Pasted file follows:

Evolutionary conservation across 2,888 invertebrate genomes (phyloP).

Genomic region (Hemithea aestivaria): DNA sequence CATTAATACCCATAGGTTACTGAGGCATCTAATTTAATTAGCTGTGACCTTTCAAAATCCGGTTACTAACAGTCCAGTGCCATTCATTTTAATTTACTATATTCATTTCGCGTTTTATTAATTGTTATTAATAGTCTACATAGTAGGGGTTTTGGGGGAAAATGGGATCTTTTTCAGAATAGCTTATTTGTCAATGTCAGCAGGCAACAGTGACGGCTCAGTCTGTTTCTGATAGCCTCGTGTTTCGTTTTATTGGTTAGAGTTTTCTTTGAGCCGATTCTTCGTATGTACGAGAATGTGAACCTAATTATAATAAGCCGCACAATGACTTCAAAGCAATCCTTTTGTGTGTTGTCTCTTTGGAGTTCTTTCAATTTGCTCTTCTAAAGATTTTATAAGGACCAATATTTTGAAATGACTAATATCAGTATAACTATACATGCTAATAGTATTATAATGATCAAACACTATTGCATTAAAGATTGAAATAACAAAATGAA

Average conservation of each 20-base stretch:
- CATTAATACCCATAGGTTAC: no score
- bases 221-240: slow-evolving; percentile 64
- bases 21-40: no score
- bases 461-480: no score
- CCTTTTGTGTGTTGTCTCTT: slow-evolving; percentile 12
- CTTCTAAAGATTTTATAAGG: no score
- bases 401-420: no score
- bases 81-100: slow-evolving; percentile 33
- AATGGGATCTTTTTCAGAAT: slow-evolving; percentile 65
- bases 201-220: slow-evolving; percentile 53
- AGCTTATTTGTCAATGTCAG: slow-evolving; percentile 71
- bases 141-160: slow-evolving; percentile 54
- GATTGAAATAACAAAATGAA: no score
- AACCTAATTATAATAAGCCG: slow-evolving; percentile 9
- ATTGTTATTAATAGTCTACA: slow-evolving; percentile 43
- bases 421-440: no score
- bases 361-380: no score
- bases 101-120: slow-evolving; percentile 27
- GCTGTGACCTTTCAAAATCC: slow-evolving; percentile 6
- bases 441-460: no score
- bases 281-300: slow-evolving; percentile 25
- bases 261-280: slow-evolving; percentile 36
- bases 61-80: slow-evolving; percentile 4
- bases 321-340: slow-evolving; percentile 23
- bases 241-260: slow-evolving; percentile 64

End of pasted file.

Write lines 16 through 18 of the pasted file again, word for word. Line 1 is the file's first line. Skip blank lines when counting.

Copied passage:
- GATTGAAATAACAAAATGAA: no score
- AACCTAATTATAATAAGCCG: slow-evolving; percentile 9
- ATTGTTATTAATAGTCTACA: slow-evolving; percentile 43